September 23, 2015

23/09/2015: Heat treatment: precision fumigation with benefits

by Vasilis Sotiroudas, Food Scientist, Heat Treatment specialist, Agrospecom, Greece 

First published in Milling and Grain, June 2015 


Use of Methyl Bromide (MeBr) has been banned in most developed countries since 2007. From January 1, 2015, it is not available anywhere as a fumigant for flourmills and other industries. Several fumigation alternatives have been tried around the world with heat treatment being one of them. But how good are these compared to good old MeBr? Can such alternatives be used for precise fumigation, i.e. a tightly controlled and monitored fumigation process?  Methyl Bromide has been a good fumigant, but not excellent since the main disadvantage of gas fumigants is that they need airtight buildings. And in the real world, very few buildings are made airtight or can become airtight with proper sealing work. The majority of buildings will never hold the gas, especially on a windy day or when there are significant temperature differences between day and night.
     

http://issuu.com/gfmt/docs/mag1506_w1/50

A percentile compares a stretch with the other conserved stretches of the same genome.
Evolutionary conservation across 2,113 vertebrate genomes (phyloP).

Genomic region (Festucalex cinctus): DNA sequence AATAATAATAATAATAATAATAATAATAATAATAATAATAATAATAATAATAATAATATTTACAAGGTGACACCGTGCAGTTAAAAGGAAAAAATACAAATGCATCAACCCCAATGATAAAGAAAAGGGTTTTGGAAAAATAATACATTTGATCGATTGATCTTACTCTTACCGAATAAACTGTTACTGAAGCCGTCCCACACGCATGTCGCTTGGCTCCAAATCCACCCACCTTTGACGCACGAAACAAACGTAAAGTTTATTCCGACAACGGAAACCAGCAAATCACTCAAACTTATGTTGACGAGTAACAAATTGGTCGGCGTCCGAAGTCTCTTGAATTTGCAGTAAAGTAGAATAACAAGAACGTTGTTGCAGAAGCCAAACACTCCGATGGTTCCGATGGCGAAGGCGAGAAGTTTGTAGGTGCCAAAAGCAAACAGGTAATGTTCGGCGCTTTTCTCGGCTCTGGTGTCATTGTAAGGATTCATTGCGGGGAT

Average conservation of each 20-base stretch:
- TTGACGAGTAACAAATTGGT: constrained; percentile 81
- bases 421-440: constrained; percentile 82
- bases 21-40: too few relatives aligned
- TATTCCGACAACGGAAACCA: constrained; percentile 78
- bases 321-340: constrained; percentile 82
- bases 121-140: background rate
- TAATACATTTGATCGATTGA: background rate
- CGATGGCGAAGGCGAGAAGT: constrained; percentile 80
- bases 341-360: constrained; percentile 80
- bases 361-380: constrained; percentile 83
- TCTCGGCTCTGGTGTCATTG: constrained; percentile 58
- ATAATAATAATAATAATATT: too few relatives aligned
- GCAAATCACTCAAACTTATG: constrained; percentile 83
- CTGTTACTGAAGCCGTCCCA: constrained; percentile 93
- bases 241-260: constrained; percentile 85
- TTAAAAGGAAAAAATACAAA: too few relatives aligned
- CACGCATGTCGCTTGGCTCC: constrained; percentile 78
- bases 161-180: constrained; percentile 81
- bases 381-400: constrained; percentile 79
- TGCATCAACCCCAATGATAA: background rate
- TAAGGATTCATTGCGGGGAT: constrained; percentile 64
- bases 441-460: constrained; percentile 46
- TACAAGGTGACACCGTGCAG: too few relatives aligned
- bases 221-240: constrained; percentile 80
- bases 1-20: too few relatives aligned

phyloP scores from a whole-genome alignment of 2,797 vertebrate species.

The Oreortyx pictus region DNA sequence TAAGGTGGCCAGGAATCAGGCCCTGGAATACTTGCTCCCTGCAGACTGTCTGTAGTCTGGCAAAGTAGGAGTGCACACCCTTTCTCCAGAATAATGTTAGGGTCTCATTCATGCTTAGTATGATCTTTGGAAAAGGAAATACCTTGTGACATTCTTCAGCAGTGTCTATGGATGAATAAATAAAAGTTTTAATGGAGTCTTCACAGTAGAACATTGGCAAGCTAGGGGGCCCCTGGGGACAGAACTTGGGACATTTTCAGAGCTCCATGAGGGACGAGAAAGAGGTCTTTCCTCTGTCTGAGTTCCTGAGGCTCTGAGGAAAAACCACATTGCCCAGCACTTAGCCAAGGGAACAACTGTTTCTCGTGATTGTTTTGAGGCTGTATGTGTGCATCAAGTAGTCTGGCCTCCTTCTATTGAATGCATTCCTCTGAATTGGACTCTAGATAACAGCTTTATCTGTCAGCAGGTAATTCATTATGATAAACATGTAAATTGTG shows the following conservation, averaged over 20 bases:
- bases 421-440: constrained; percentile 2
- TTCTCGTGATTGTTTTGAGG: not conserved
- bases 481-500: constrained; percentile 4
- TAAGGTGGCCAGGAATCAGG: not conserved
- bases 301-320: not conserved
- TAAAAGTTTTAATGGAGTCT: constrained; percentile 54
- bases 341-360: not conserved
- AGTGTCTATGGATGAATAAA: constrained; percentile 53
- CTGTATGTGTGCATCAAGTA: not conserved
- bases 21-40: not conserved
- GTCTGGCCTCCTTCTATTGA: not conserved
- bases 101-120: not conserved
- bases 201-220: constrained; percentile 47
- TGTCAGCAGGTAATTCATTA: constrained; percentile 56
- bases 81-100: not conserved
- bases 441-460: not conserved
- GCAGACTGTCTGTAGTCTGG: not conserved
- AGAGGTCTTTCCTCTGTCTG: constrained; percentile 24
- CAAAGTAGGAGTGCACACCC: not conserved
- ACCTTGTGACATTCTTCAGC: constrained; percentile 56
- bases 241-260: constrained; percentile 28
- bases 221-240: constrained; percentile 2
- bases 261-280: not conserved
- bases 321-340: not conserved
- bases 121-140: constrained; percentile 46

The heat advantage
Heat treatment has been practiced worldwide for a few years and is by now deemed a very effective replacement of MeBr for structural fumigation. Insects die at temperatures above 50oC because the proteins in their bodies coagulate, their salt equilibrium becomes damaged and they dry out. All insect stages are affected and no resistance to heat has been observed in the lab or in the field. Electricity, gas, petrol and steam can be used to generate heat for insect extermination. In our work, we have found out that each type of heater has its pluses and minuses.

Electrical heaters are easy to use, easy to handle and efficient; but they cannot be used to treat an empty concrete silo (you need a gas heater for that, with a long ductwork). Gas heaters need to be placed outside the building, so for high buildings you may need to lift heaters by crane to the top floor. In most of the cases, the use of special air ducts through available shafts enables us to treat several floors and sections of a mill at the same time. In comparing recycling of air (electrical heaters placed inside the building) with introduction of new air (gas heaters placed outside), we found out that the increase of pressure in the latter case helps the hot air to enter cracks and crevices. In practice, the merits of electrical and gas heaters can be combined, using both types to treat large mills with speed and efficiency.                   
 

Read the full article in Milling and Grain HERE.
 

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